Poor Joe! He wants to march in the parade, but every time the lines are uneven, he must stand aside. What's a poor bug to do? Joe is determined. He studies the problem, rearranging the twenty-five bugs in his squadron from two lines to three lines to four lines, until inspiration and fortitude result in five lines of five - Joe fits in at last. From the author and artist who together created One Hundred Hungry Ants comes A Remainder of One, a painless introduction to the concept of remainders. It's sure to please kids, parents, and teachers alike as an innovative and enjoyable approach to the sometimes daunting principles of mathematics.
Hup, two, three, four! We're in the 25th Army Corps. Queen's count! Two, three! We are the marching infantry! Poor Joe! He wants to march in the parade, but every time the lines are uneven, he must stand aside. What's a poor bug to do? Joe is determined. He studies the problem, relining the twenty-five bugs in his squadron from two lines to three lines to four lines, until inspiration and fortitude result in five lines of five -- and Joe fits in the last.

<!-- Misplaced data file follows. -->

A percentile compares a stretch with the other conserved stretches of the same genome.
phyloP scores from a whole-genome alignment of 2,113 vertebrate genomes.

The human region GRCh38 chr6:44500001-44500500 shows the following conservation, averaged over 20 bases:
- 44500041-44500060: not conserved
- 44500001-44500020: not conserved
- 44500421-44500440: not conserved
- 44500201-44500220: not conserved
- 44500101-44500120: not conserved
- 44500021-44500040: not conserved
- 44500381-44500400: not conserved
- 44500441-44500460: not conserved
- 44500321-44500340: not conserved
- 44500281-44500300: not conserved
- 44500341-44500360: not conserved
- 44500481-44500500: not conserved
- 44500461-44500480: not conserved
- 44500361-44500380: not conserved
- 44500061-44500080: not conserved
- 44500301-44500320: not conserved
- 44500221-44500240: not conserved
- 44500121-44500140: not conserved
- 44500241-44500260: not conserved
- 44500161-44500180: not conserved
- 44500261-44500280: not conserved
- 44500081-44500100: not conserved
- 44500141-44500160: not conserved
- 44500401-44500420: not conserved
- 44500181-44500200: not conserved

Elinor Pinczes and Randall Enos have collaborated together on another book for children, My Full Moon Is Square. Ms. Pinczes is the author of several other books for young readers. She lives with her husband in Bozeman, Montana. Mr. Enos’s illustrations have appeared in books, magazines, and newspapers for more than forty-five years. He lives in Easton, Connecticut, with his wife.
As they did in One Hundred Hungry Ants, Pinczes and MacKain apply numerical
division to a practical problem-and explain it in an entertaining, visually
emphatic way. Keeping to the insect theme, Pinczes introduces the ``25th Army
Corps,'' a regiment of 25 beetles on parade. Their blue bug queen ``likes
things tidy,'' and when the bugs march two by two, she notices that one bug
brings up the rear. The unfortunate Joe has to stand aside rather than be a
``remainder''; on the days that follow, Joe tries dividing the squadron into
symmetrical rows of three, then four and, finally, five, when he is at last
accommodated. Rather than endorse conformity, this rhyming tale focuses on
Joe's search for a solution. And lest squadron-like precision trouble readers,
each big-eyed ``bug-soldier'' has a unique patterned shell. MacKain even
ensures that the same beetle characters-one with a pointy nose, two wearing
glasses, etc.-appear in every spread, allowing readers to play spot-the-bug.
Rendered in dusty blues and pasture-green with warm yellow, red and pink
accents, her linocut-style art vibrates with energy. Ages 4-8. (Mar.)
"Pinczes and MacKain apply numerical division to a practical problem -- and explain it in an entertaining, visually emphatic way." Publishers Weekly, Starred